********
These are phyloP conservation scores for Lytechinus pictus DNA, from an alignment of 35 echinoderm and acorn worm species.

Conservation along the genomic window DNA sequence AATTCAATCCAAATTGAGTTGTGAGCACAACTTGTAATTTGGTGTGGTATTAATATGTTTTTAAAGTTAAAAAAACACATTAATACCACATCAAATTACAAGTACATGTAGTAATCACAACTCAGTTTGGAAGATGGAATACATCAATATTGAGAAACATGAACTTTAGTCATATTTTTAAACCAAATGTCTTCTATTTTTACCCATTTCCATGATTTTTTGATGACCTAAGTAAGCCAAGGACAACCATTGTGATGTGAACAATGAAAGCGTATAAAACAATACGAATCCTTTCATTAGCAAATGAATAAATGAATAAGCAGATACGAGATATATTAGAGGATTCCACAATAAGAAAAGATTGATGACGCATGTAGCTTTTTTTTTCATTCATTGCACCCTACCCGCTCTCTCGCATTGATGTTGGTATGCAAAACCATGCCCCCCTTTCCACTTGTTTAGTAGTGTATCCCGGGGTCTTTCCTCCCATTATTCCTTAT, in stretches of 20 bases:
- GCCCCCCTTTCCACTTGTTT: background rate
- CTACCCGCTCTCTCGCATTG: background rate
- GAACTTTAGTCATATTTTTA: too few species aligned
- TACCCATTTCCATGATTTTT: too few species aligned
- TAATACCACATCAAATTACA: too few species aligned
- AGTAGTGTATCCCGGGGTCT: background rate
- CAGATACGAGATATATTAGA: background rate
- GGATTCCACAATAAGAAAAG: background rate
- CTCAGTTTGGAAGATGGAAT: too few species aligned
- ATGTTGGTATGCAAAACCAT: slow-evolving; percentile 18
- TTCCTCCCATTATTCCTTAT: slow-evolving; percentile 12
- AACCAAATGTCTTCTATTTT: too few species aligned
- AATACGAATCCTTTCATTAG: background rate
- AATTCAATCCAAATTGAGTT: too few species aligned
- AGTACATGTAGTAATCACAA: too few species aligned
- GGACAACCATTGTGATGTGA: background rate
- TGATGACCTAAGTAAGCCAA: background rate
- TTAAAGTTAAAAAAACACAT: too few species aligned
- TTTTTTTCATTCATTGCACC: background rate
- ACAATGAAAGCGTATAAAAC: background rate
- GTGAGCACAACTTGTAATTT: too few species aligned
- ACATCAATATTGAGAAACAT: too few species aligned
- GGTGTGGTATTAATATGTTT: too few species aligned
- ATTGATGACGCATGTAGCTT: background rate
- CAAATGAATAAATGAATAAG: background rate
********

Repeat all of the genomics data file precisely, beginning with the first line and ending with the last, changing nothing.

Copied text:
These are phyloP conservation scores for Lytechinus pictus DNA, from an alignment of 35 echinoderm and acorn worm species.

Conservation along the genomic window DNA sequence AATTCAATCCAAATTGAGTTGTGAGCACAACTTGTAATTTGGTGTGGTATTAATATGTTTTTAAAGTTAAAAAAACACATTAATACCACATCAAATTACAAGTACATGTAGTAATCACAACTCAGTTTGGAAGATGGAATACATCAATATTGAGAAACATGAACTTTAGTCATATTTTTAAACCAAATGTCTTCTATTTTTACCCATTTCCATGATTTTTTGATGACCTAAGTAAGCCAAGGACAACCATTGTGATGTGAACAATGAAAGCGTATAAAACAATACGAATCCTTTCATTAGCAAATGAATAAATGAATAAGCAGATACGAGATATATTAGAGGATTCCACAATAAGAAAAGATTGATGACGCATGTAGCTTTTTTTTTCATTCATTGCACCCTACCCGCTCTCTCGCATTGATGTTGGTATGCAAAACCATGCCCCCCTTTCCACTTGTTTAGTAGTGTATCCCGGGGTCTTTCCTCCCATTATTCCTTAT, in stretches of 20 bases:
- GCCCCCCTTTCCACTTGTTT: background rate
- CTACCCGCTCTCTCGCATTG: background rate
- GAACTTTAGTCATATTTTTA: too few species aligned
- TACCCATTTCCATGATTTTT: too few species aligned
- TAATACCACATCAAATTACA: too few species aligned
- AGTAGTGTATCCCGGGGTCT: background rate
- CAGATACGAGATATATTAGA: background rate
- GGATTCCACAATAAGAAAAG: background rate
- CTCAGTTTGGAAGATGGAAT: too few species aligned
- ATGTTGGTATGCAAAACCAT: slow-evolving; percentile 18
- TTCCTCCCATTATTCCTTAT: slow-evolving; percentile 12
- AACCAAATGTCTTCTATTTT: too few species aligned
- AATACGAATCCTTTCATTAG: background rate
- AATTCAATCCAAATTGAGTT: too few species aligned
- AGTACATGTAGTAATCACAA: too few species aligned
- GGACAACCATTGTGATGTGA: background rate
- TGATGACCTAAGTAAGCCAA: background rate
- TTAAAGTTAAAAAAACACAT: too few species aligned
- TTTTTTTCATTCATTGCACC: background rate
- ACAATGAAAGCGTATAAAAC: background rate
- GTGAGCACAACTTGTAATTT: too few species aligned
- ACATCAATATTGAGAAACAT: too few species aligned
- GGTGTGGTATTAATATGTTT: too few species aligned
- ATTGATGACGCATGTAGCTT: background rate
- CAAATGAATAAATGAATAAG: background rate